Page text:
The ITIL intermediate exams are daunting. Exam candidates must read and fully understand a scenario, which can have many complex moving parts. Then, candidates must choose what they think is the best answer from a set of four possible answers. Sometimes all four possible answers look pretty good. The ITIL intermediate exams ask students to understand and apply their service management knowledge and sometimes to know when to forego application of that knowledge.
What I like most about the ITIL intermediate exams is that the scenarios and questions are very realistic. The topics chosen on the exam tend to mirror real-life situations that we all encounter throughout our careers. Because of that, I always instruct students that topics on these exams are somewhat predictable.
One thing that frequently happens in business is two companies merge or one company purchases another company. These can be disruptive events. Sometimes the merged organization is stronger and sometimes the merged organization fails. These days, one of the key factors that will determine the success of a merger and acquisition is how well the newly formed organization brings together disparate information technology and by extension how it applies, extends, and encourages the practice of service management in the newly formed organization.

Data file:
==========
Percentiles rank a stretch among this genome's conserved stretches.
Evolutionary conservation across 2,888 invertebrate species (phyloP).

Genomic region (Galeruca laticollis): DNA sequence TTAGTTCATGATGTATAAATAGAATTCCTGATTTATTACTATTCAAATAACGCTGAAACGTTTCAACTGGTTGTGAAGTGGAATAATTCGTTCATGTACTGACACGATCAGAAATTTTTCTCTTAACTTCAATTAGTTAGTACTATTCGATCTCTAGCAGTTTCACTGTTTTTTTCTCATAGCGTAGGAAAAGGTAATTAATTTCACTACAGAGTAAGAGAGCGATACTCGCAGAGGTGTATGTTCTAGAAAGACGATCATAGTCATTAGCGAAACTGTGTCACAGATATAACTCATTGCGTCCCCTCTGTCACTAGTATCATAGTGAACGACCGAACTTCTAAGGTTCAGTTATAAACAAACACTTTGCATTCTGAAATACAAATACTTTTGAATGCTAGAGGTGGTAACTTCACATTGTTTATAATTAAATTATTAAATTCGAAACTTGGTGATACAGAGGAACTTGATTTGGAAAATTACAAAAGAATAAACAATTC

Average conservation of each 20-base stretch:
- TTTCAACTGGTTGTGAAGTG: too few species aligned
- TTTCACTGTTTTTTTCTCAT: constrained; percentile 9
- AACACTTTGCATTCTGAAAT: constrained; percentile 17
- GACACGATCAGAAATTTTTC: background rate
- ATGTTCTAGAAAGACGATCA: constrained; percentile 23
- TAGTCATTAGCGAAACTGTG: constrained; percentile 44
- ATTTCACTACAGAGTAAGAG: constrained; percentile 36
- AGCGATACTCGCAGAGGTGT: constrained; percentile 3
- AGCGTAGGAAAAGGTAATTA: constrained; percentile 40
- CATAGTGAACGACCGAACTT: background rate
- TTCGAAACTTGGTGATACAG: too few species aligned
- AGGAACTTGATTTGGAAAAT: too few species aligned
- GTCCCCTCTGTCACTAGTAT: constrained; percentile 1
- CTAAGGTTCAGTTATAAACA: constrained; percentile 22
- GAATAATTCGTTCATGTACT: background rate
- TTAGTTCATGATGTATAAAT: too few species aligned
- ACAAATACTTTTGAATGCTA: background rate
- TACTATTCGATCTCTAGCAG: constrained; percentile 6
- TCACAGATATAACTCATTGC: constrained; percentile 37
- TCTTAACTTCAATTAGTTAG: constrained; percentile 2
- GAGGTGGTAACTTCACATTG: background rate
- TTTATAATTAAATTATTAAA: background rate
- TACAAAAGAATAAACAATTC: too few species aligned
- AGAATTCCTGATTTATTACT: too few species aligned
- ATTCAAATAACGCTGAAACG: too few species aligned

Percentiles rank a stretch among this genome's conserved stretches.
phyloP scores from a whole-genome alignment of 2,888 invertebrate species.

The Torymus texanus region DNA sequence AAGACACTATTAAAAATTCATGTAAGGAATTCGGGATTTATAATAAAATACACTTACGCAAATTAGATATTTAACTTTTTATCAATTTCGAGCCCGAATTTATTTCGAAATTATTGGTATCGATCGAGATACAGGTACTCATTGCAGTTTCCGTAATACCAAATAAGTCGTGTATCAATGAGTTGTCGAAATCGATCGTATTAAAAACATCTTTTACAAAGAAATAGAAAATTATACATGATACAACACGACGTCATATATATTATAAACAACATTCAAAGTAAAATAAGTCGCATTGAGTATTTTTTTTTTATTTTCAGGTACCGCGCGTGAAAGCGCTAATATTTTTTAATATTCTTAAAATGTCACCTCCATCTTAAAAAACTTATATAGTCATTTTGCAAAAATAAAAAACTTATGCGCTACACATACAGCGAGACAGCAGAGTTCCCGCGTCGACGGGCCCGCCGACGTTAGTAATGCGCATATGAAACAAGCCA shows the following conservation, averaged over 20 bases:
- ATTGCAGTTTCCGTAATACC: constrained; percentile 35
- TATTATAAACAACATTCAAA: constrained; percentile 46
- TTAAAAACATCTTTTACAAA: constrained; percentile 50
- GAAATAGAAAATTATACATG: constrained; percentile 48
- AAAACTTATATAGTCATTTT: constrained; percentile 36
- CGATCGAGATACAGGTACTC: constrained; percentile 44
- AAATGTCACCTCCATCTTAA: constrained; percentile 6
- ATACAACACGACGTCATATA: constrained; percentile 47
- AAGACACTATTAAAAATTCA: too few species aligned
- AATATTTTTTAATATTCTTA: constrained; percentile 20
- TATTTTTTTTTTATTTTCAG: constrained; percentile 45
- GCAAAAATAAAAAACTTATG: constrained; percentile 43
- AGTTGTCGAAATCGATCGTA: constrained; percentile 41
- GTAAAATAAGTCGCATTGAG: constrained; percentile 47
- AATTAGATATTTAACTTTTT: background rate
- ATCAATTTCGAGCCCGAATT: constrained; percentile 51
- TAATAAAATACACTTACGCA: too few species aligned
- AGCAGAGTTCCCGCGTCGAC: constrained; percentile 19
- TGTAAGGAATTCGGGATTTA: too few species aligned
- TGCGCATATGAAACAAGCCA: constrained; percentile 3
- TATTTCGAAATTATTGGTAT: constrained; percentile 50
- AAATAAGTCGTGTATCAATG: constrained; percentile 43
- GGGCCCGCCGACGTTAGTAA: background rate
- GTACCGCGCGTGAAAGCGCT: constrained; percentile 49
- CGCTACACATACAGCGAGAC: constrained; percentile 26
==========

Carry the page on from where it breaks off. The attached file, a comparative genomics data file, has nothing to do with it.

This is where service management professionals come in. It is our job to help organizations that are experiencing mergers and acquisitions figure out the correct way to bring together diverse information technology assets and organizations so that strengths and opportunities are exploited and weaknesses and threats are minimized.
It is not uncommon to see questions on the ITIL intermediate exams that use a merger and acquisition as a backdrop to the question. Then the question will ask how the organization should proceed relevant to some specific areas.
Some topics that commonly arise:
- How to merge two organizations’ IT departments that have existing service portfolios
- How to merge two organizations’ IT departments that have existing service catalogs
- How to take service management practices that one organization does well and promote them throughout the newly merged organization
- How to merge various roles and responsibilities in a newly formed organization
- How to encourage a larger organization that is merging with a smaller organization to adopt some of the things that the smaller organization does better
- How to communicate mergers and acquisitions along with how to manage people through disruptive changes
These topics are only some of the possibilities. One of the best ways that you can prepare for any of the ITIL intermediate exams is to think about what the exam covers, and write down various ways that you would ask someone about that topic to assess a high level of competence. Remember when doing this that we’ve all lived through various changes and disruptions in IT. None of these scenarios are really a surprise to people who’ve worked in IT more than a few years.